Our New Afghanistan Strategy Must Get Tough on Pakistan

Yesterday the Pentagon presented its recommendations to the White House for how to defeat ISIS. It is likely that the military campaign that will follow President Trump’s final decision will look a good deal like President Obama’s, albeit with looser restrictions, and possibly a dimmer view towards Iranian influence in Iraq. Meanwhile, the Pentagon, the State Department, and the National Security Council are all hard at work formulating a new approach in Afghanistan. They must resist the temptation to recommend a “more-of-the-same-but-with-a-freer-hand” approach to the president.

There Is No Solution in Afghanistan

Afghan national police officers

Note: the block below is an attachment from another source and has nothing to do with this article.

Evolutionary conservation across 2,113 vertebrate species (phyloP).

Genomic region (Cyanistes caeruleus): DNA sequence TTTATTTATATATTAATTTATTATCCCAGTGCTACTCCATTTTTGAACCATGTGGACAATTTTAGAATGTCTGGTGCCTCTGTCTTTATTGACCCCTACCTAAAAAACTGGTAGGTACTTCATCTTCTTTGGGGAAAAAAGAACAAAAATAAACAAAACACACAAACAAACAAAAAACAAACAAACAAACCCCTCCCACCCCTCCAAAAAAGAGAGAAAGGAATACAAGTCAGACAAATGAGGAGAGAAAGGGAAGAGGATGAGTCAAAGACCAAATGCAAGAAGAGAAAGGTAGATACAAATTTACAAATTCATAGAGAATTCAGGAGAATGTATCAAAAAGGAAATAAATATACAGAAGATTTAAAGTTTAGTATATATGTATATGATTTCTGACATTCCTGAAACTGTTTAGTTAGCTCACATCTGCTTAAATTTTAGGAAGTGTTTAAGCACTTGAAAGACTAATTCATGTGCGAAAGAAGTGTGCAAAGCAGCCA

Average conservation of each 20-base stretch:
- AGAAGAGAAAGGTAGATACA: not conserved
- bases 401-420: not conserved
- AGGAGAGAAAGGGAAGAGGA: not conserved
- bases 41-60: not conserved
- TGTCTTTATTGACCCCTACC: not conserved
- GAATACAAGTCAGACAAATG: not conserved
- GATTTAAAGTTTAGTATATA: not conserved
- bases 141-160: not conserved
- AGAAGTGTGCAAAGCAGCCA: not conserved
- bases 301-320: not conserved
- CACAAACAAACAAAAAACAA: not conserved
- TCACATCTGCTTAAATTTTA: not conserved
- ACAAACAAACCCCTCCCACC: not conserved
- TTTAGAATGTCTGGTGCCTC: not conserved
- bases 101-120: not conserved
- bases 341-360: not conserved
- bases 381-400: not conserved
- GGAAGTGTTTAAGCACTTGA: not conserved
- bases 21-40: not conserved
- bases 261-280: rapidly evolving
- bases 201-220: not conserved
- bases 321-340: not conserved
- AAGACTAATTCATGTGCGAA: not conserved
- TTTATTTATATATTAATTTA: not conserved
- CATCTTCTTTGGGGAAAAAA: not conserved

The American predicament in Afghanistan is at once ridiculous and tragic. More than 8,000 American troops remain in the country, prosecuting the longest war in our nation’s history. Overlapping networks of insurgent groups—most prominently the Taliban—had a good year in 2016, seizing terrain and conducting terror strikes to destabilize the U.S.-backed Kabul government. The American commander in the country wants a “few thousand” more troops. Despite the supporting role that the U.S. contingent is meant to play, casualties are still being sustained, sometimes in places with depressingly familiar names—as in Sangin, seized from the Taliban a few years ago at the expense of gallons of British and U.S. Marine blood. Two Americans were wounded there last week.